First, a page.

The committee then reviews CEO salaries for the top 25 most closely matched hospitals.
“We look at the compensation packages and see where we fit in, but it is CVPH’s practice and goal that we are in the middle level of that list, not at the top or at the bottom,” Sands said.
“We don’t want to be paying too much or offering so little that your executive will leave.”
From there, the committee compares compensation offered at similar hospitals in New York state, New England and the East Coast.
Its proposed salary offer to a candidate is based on job-performance goals, and bonuses are tied to the hospital’s overall success “because without the health of the hospital, the community dies and suffers and goes away,” Sands said. “That’s terrible for the community.
“We are extremely fortunate to have an executive and management team — especially Stephens — who love the community and do good for it,” he said.
He said that in order to succeed, “you want to keep your top-level people instead of fending off encroachment from another hospital.”
That is also why the research and hiring processes are conducted with care, Sands said.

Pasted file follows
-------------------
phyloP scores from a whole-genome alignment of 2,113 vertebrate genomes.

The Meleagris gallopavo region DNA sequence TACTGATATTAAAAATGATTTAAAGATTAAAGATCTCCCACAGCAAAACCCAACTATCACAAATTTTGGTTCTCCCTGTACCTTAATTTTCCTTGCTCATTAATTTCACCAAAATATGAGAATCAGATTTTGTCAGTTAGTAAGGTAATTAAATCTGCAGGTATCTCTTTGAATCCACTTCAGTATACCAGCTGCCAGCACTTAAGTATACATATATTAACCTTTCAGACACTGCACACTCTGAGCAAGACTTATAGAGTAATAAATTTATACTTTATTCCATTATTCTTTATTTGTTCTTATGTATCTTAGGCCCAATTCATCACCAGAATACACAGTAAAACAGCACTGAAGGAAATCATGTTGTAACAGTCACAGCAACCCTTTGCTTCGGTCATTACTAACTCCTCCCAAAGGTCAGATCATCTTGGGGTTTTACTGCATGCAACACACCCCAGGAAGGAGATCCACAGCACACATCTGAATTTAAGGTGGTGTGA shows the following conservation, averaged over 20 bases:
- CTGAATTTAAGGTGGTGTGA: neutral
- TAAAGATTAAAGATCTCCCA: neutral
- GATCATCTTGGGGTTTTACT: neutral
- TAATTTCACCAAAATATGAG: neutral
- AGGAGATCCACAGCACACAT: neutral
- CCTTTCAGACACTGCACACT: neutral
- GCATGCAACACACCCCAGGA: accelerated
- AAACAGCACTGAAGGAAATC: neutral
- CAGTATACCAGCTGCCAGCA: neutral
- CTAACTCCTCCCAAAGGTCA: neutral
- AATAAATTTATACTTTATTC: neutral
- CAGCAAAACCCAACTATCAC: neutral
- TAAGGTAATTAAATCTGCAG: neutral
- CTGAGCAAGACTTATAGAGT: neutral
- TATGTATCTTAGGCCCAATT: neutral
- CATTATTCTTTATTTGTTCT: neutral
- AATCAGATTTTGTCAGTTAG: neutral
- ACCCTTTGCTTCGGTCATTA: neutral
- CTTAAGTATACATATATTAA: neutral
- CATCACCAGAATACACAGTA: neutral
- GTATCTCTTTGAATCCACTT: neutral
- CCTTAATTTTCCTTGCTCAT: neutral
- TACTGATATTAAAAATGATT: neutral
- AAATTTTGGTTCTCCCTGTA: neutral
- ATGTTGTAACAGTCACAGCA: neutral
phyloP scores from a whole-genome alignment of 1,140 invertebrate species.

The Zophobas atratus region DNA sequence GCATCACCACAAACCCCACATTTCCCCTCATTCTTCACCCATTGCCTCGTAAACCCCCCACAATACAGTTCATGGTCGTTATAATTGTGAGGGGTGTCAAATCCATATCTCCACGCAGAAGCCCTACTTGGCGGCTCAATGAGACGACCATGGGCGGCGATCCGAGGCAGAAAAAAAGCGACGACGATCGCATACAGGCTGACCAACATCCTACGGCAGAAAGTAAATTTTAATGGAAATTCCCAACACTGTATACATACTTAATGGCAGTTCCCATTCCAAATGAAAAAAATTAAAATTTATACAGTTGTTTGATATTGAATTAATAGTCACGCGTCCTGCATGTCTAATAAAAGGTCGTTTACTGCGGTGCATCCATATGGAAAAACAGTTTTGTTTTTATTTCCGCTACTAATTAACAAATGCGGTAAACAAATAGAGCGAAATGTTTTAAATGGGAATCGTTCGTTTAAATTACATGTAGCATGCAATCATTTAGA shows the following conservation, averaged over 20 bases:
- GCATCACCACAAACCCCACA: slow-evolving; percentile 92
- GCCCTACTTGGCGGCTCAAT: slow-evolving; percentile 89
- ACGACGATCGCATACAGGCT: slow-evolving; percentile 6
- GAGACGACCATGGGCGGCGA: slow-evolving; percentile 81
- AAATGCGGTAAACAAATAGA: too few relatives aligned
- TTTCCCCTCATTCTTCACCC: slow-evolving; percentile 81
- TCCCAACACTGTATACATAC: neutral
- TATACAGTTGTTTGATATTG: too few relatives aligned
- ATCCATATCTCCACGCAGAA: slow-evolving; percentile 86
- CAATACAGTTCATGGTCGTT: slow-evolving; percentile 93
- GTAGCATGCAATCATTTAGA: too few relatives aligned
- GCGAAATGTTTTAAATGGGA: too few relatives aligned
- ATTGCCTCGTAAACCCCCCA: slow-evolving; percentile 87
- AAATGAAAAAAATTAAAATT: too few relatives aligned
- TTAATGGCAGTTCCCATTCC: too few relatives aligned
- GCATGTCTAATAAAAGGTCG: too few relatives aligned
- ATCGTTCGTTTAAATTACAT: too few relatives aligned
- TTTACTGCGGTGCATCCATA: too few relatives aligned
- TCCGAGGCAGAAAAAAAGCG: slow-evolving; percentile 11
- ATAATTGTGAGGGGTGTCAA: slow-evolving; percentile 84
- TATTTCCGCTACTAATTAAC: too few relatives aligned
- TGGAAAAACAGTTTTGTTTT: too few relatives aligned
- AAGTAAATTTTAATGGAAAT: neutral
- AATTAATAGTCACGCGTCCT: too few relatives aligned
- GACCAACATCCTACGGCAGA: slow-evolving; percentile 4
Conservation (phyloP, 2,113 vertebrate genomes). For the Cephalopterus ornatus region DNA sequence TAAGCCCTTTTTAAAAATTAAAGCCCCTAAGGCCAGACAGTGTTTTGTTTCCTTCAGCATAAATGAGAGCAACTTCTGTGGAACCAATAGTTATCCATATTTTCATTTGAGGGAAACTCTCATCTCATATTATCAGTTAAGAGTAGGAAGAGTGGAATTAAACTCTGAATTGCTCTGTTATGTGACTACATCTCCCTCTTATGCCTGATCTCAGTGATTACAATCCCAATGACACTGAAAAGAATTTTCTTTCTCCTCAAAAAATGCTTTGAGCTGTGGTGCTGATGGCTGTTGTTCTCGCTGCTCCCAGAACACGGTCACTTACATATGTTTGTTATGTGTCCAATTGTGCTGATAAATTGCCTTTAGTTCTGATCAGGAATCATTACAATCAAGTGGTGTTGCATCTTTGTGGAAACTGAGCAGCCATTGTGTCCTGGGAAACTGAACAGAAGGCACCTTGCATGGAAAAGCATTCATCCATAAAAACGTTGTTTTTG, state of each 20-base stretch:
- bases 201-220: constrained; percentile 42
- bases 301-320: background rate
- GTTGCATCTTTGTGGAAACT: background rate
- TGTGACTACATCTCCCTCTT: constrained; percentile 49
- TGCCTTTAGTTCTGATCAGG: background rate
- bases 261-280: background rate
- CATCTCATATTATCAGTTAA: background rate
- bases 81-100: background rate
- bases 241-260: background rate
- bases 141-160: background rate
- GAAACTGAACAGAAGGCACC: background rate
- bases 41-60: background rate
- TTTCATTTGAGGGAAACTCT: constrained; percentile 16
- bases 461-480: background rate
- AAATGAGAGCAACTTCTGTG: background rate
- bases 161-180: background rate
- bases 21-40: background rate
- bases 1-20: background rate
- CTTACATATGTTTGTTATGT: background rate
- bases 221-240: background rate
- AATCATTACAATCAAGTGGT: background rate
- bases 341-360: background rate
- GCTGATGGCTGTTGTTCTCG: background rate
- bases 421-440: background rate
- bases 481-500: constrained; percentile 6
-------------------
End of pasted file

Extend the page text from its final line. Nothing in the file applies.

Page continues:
“This is not done cavalierly. It’s a really arduous task to go through.”
Rodney Boula, president and chief executive officer at ECH, was paid $229,902 in 2010.
Jane Hooper, director of community relations, said the hospital’s human-resources director works with an independent consultant to obtain a range of CEO salary information from similar facilities when a search is begun.
“The survey shows CEO salaries at other critical-access hospitals in other rural regions so that it is an appropriate comparison,” she said in an email.
“ECH does not compare against CVPH, Adirondack Health or Fletcher Allen. It simply wouldn’t make any sense, given the nature of the organization.